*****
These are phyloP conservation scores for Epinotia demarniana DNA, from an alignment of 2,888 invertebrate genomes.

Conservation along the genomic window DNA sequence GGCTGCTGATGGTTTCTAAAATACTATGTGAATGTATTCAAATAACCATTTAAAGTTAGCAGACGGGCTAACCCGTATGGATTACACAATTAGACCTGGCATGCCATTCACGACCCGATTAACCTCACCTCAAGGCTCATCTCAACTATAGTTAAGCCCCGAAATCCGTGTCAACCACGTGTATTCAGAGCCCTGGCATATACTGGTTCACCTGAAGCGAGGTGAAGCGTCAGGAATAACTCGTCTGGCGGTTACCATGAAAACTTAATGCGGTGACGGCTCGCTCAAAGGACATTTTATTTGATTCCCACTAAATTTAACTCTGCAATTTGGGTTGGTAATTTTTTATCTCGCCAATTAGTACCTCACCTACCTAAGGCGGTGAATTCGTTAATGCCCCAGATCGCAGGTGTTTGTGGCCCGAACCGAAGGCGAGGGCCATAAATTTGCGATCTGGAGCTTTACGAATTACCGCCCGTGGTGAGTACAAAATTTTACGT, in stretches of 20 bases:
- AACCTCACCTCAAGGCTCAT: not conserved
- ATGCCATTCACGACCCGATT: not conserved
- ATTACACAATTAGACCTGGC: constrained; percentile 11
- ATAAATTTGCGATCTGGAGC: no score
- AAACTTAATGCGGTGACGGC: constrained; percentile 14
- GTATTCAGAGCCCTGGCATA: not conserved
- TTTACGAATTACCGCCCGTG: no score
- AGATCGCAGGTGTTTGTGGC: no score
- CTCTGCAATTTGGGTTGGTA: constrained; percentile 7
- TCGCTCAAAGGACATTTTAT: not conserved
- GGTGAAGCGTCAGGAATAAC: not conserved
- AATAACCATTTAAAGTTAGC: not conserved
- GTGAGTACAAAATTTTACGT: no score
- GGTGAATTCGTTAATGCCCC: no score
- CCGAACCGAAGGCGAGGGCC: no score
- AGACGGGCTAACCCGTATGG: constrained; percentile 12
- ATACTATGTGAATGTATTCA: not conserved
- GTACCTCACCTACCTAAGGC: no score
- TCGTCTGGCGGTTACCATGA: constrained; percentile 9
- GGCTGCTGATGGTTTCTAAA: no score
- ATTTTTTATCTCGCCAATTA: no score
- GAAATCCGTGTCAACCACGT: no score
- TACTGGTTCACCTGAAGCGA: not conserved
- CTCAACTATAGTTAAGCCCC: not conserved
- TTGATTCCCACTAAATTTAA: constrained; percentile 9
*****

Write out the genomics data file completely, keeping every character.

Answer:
These are phyloP conservation scores for Epinotia demarniana DNA, from an alignment of 2,888 invertebrate genomes.

Conservation along the genomic window DNA sequence GGCTGCTGATGGTTTCTAAAATACTATGTGAATGTATTCAAATAACCATTTAAAGTTAGCAGACGGGCTAACCCGTATGGATTACACAATTAGACCTGGCATGCCATTCACGACCCGATTAACCTCACCTCAAGGCTCATCTCAACTATAGTTAAGCCCCGAAATCCGTGTCAACCACGTGTATTCAGAGCCCTGGCATATACTGGTTCACCTGAAGCGAGGTGAAGCGTCAGGAATAACTCGTCTGGCGGTTACCATGAAAACTTAATGCGGTGACGGCTCGCTCAAAGGACATTTTATTTGATTCCCACTAAATTTAACTCTGCAATTTGGGTTGGTAATTTTTTATCTCGCCAATTAGTACCTCACCTACCTAAGGCGGTGAATTCGTTAATGCCCCAGATCGCAGGTGTTTGTGGCCCGAACCGAAGGCGAGGGCCATAAATTTGCGATCTGGAGCTTTACGAATTACCGCCCGTGGTGAGTACAAAATTTTACGT, in stretches of 20 bases:
- AACCTCACCTCAAGGCTCAT: not conserved
- ATGCCATTCACGACCCGATT: not conserved
- ATTACACAATTAGACCTGGC: constrained; percentile 11
- ATAAATTTGCGATCTGGAGC: no score
- AAACTTAATGCGGTGACGGC: constrained; percentile 14
- GTATTCAGAGCCCTGGCATA: not conserved
- TTTACGAATTACCGCCCGTG: no score
- AGATCGCAGGTGTTTGTGGC: no score
- CTCTGCAATTTGGGTTGGTA: constrained; percentile 7
- TCGCTCAAAGGACATTTTAT: not conserved
- GGTGAAGCGTCAGGAATAAC: not conserved
- AATAACCATTTAAAGTTAGC: not conserved
- GTGAGTACAAAATTTTACGT: no score
- GGTGAATTCGTTAATGCCCC: no score
- CCGAACCGAAGGCGAGGGCC: no score
- AGACGGGCTAACCCGTATGG: constrained; percentile 12
- ATACTATGTGAATGTATTCA: not conserved
- GTACCTCACCTACCTAAGGC: no score
- TCGTCTGGCGGTTACCATGA: constrained; percentile 9
- GGCTGCTGATGGTTTCTAAA: no score
- ATTTTTTATCTCGCCAATTA: no score
- GAAATCCGTGTCAACCACGT: no score
- TACTGGTTCACCTGAAGCGA: not conserved
- CTCAACTATAGTTAAGCCCC: not conserved
- TTGATTCCCACTAAATTTAA: constrained; percentile 9